The Ten Words: The Third
Names. We all have one, or two or three, maybe even four or five! Names identify us, don’t they? At least to some degree. Yet, we recognize that we are more than merely our name(s). My parents could have decided to name me by any other name besides David, and yet I would still be me. Our human names have a certain kind of arbitrary character to them. This truth tends to cause us to miss some of the truth about God’s third commandment which deals directly with God’s name. Unlike our names, God’s names (he actually has several) have nothing arbitrary about them.
When we recognize that God’s names reveal his character and conduct, or who he is and what he does, we are better able to understand what it means to take his name in vain, and, hopefully, avoid doing it.
In the third commandment, the Hebrew term that is generally translated take is most often in the Old Testament translated as lift, carry or bear. Another legitimate way to translate the first part of Exodus 20:7 would be: “You shall not lift the name of Yahweh, your God, to vanity or worthlessness.” Of course, one may still be left wondering: What precisely does this mean? It all revolves around the importance of the name Yahweh.
God first revealed his name Yahweh to Moses (Exod. 3:14), when he embarked on freeing His covenant people, Israel, from the Egyptians, because of His faithfulness to his covenant promise made to Abraham, Isaac and Jacob (Exod. 2:23). Of course, Yahweh had called Abraham as fulfillment of His covenant blessing that he bestowed upon Noah, which was Yahweh’s continuance of his covenant relationship first established with Adam (Gen. 1:26-28; 6:18; 9:1-17; 12:1-3). In other words, Yahweh is the covenant making creator and redeemer. Indeed, he is the latter precisely because he is the former. Yet, God did not reveal His name Yahweh to these other men. He revealed it first to Moses.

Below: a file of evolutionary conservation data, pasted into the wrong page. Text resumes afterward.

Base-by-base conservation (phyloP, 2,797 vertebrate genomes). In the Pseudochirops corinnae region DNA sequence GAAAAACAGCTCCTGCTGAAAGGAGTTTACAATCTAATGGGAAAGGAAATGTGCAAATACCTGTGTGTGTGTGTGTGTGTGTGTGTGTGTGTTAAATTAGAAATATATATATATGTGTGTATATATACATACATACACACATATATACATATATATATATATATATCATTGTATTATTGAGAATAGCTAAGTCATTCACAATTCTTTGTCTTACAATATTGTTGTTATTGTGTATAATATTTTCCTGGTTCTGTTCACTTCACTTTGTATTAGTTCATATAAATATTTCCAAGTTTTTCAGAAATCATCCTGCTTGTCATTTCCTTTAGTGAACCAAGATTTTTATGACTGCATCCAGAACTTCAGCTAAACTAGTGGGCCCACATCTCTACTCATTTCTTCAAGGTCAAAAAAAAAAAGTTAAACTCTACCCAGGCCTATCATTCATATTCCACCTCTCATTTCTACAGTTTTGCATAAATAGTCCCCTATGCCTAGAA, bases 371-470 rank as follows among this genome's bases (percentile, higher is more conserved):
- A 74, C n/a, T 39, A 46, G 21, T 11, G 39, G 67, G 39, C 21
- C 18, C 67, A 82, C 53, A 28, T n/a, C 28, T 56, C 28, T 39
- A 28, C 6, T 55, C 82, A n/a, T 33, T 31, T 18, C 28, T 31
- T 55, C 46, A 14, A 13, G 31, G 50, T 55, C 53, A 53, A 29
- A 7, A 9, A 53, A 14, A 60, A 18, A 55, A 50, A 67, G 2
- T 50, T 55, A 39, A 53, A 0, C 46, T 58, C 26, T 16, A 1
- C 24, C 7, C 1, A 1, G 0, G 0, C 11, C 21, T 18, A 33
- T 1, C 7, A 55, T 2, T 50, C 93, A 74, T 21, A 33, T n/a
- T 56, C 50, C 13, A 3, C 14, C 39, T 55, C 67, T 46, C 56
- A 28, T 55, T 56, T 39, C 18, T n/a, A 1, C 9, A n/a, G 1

It is the name Yahweh that is mentioned in the third commandment and is rightly translated “I AM,” although there are a few other ways to translate it. But all faithful translations of it reveal that the God who is so named IS; He is life; He exists eternally. He revealed Himself to Moses and thereby His covenant people, Israel, as the eternal, infinite creator, who is also their redeemer. Still, He is the God of Adam and Eve, Noah and his wife and their sons and their wives. He is the God of Abraham and Sarah, Isaac and Rebekah, Jacob and Rachel and Leah, and all their sons and daughters. Yahweh is the Covenant Making Creator and Redeemer Lord of all creation. He ought to be worshiped, revered, relied upon, and obeyed. And He will be, because of who He is and what He does, because He makes Himself known. That is, Yahweh reveals who He is through what He does. Or, put another way, because of what Yahweh does to the objects of His covenant steadfast love, He causes them to know Him, to know of His greatness, His majesty, infinitude, unchangeableness, wisdom, power, holiness, justice, goodness, truth, and authority. His names reveal these things, and they are summed up in Yahweh.
Thus, there is nothing vain, empty, or worthless about Yahweh, and he ought not to be responded to as such in our thoughts, words or actions. To take the Lord’s name in vain is to think of, and treat God as less than what He is, and to invite and encourage others to do the same, whether we recognize we are doing this or not. To take the Lord’s name in vain is to say incorrect or inaccurate things about God. Incorrect theology is to violate the third commandment, and this includes how we live. Immoral and slothful living that acts as if Yahweh is not your holy majestic judge to whom you answer, and who is able to rescue you from your immorality and slothfulness lifts Yahweh up to derision and disrespect. The apostle Paul summed up Israel’s sin in Romans 2:24 by quoting Isaiah 52:5, “The name of God is blasphemed among the Gentiles because of you.”
Violating the third commandment, includes, but is not confined to, using “God” or “Jesus Christ” in our speech to utter exclamatory anger or excitement. No, to take the Lord’s name in vain is to not live in light of who God is and what He does and to invite and encourage others to do the same. But among those who truly know and call upon his name, they are enabled to revere and rely upon Yahweh, and thereby glorify his name, for He IS.
David P. Smith (Ph.D.) is the author of B. B. Warfield's Scientifically Constructive Theological Scholarship (Wipf & Stock) and co author with Ronald Hoch of Old School, New Clothes: The Cultural Blindness of Christian Education Wipf & Stock). David is Pastor of Covenant Fellowship A.R.P. Church in Greensboro, North Carolina.